Planning for the Future of Meetings in Significant Ways
I write this column after returning from our in-person 125th Anniversary Annual Meeting & OTO Experience held in Los Angeles, California, October 3-6.
I write this column after returning from our in-person 125th Anniversary Annual Meeting & OTO Experience held in Los Angeles, California, October 3-6. Who knew that the fluctuating, heterogeneous conditions related to the COVID-19 pandemic domestically and globally would still come in to play almost two years after the realization of its presence and disruptive societal forces it would spawn. Planning and carrying out this meeting proved to be the most challenging and complex of any meeting I have been involved with as an attendee, planner, or presenter. The journey that led to the successful execution of our 125th Anniversary Annual Meeting elicited intense emotional response covering the gamut of possibilities.
The relief of being able to safely hold our 125th Anniversary meeting, which stemmed from the decision we made to replace Chicago, Illinois, with Los Angeles. This ultimately allowed us to hold this meeting in person, which would not have been possible in Chicago and was followed by the satisfaction and joy of seeing the attendees’ response to the exceptional program. Despite the frustration caused by the fluid situation with the COVID-19 pandemic, which resulted in travel restrictions both within the United States and the world, the Annual Meeting Program Committee (AMPC) and our staff, led by Daniel C. Chelius, Jr., MD, should be proud of both the in-person and virtual program they presented. I wish they could have all attended and seen the smiles, excitement, and energy displayed by the attendees who came to Los Angeles. There was also an element of sadness for those who expended a great deal of energy and time putting together their presentations, particularly our international guests, and then were ultimately not able to attend and enjoy the camaraderie, fellowship, and renewal of existing friendships that took place on-site.
The following week I participated as an Examiner at the American Board of Otolaryngology - Head and Neck Surgery (ABOHNS) oral Board Certification examinations using a completely virtual format. Conversations with Brian Nussenbaum, MD, ABOHNS Executive Director, confirmed that both organizations were facing similar situations about incorporating virtual technology into previously in-person events. The same question is being posed across all aspects of the meetings industry, not just across the breadth of medical associations where the revenue generated is a significant component of the operating budget.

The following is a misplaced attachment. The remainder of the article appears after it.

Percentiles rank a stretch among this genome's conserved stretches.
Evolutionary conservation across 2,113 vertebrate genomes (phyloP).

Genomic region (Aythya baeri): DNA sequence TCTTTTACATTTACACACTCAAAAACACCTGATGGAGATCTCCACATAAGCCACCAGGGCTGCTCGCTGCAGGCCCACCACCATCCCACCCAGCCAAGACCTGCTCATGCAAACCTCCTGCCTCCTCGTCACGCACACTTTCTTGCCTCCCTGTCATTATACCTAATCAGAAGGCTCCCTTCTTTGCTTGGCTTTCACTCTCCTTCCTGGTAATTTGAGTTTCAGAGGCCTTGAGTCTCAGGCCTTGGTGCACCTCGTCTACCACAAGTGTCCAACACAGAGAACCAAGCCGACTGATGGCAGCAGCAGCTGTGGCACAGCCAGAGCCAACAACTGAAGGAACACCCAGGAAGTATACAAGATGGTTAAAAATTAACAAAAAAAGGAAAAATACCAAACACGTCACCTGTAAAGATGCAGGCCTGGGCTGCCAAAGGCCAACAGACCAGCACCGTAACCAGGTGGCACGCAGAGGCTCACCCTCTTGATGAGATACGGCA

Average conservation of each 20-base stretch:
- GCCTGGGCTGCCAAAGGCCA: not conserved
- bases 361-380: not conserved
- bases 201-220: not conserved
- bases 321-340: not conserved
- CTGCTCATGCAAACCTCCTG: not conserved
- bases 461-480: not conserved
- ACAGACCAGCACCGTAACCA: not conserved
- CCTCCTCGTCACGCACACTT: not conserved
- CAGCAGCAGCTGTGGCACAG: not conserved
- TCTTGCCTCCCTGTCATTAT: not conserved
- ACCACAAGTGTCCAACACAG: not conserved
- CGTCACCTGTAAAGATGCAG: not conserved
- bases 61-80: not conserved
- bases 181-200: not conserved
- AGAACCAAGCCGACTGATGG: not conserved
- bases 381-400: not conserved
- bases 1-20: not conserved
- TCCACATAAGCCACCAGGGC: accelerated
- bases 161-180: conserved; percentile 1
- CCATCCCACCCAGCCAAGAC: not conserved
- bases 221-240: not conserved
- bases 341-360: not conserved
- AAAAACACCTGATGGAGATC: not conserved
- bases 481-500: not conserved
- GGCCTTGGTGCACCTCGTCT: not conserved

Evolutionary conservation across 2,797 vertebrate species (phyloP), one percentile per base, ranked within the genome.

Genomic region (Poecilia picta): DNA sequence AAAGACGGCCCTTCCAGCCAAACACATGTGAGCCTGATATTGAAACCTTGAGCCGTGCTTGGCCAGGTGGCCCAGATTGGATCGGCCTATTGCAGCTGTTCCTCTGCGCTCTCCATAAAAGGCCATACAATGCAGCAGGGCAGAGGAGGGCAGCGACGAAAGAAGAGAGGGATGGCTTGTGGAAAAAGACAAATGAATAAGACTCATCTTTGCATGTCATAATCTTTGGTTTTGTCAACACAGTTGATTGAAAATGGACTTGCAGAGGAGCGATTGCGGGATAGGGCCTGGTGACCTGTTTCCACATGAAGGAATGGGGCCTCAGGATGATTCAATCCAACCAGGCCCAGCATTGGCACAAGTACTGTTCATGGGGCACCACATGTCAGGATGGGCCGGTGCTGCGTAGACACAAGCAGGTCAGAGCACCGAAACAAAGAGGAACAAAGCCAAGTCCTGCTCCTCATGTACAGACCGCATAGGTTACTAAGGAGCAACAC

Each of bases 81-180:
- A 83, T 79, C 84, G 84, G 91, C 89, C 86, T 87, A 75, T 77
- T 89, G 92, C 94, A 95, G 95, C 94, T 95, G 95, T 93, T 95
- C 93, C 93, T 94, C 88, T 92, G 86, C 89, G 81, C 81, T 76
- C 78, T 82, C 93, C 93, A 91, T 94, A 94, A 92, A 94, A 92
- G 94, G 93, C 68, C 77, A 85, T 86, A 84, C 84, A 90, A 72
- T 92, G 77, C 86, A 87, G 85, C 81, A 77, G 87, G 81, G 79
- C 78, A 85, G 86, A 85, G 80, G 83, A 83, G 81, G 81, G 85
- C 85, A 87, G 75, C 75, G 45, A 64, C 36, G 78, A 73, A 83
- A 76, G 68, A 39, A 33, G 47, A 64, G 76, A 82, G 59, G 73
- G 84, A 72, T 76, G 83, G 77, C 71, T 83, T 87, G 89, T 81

The currently available technology that allows meaningful virtual participation during live in-person education, governance, and standard committee meetings is extremely expensive and not practical for small regularly scheduled meetings. Unfortunately, attendee preferences with or without COVID-19 considerations, vary widely depending on their stakeholder group. The evolution of these meetings will be one of the most critical decisions for most organizations over the next three to five years. Creating a balance between convenience, effectiveness, and value, particularly in volunteer-based nonprofit entities such as the AAO-HNS, that is inclusive to the appropriate stakeholders will be one of the most important factors in the perceived utility of the organization and a primary determinant in the ability to represent the interests and needs of its constituency.
The Task Force on the Future of Meetings held its first meeting prior to our recent 125th Anniversary Annual Meeting in Los Angeles and its second meeting the following week. It was very informative to hear the difference in the tone of the Task Force’s discussion after the meeting. The vast majority of the members of the Task Force attended the meeting in-person. We held the first in-person Board of Directors meeting since our Annual Meeting in New Orleans, Louisiana, in September 2019, and even though the previous five meetings that were held virtually successfully accomplished the business at hand, there was a palpable energy in the room and noticeable increased discussion and interaction that is vital to maintaining and growing the culture of leadership and service so prominent in our organization over our past 125 years.
As we evaluate the entire portfolio of meetings that we convene each year, it will be critical to identify “why we are having the meeting,” “what is the goal of the meeting,” and “who are the attendees at the meeting.” Only then can we achieve the balance we seek and match the format being used to achieving the goal of the meeting most completely with the resources available. Since we are likely to be dealing with some level of COVID-19 infection well into the future, we will need to maintain flexibility and practice patience as we find the best way to maintain the significant benefit of the meetings while considering stakeholder concerns and value.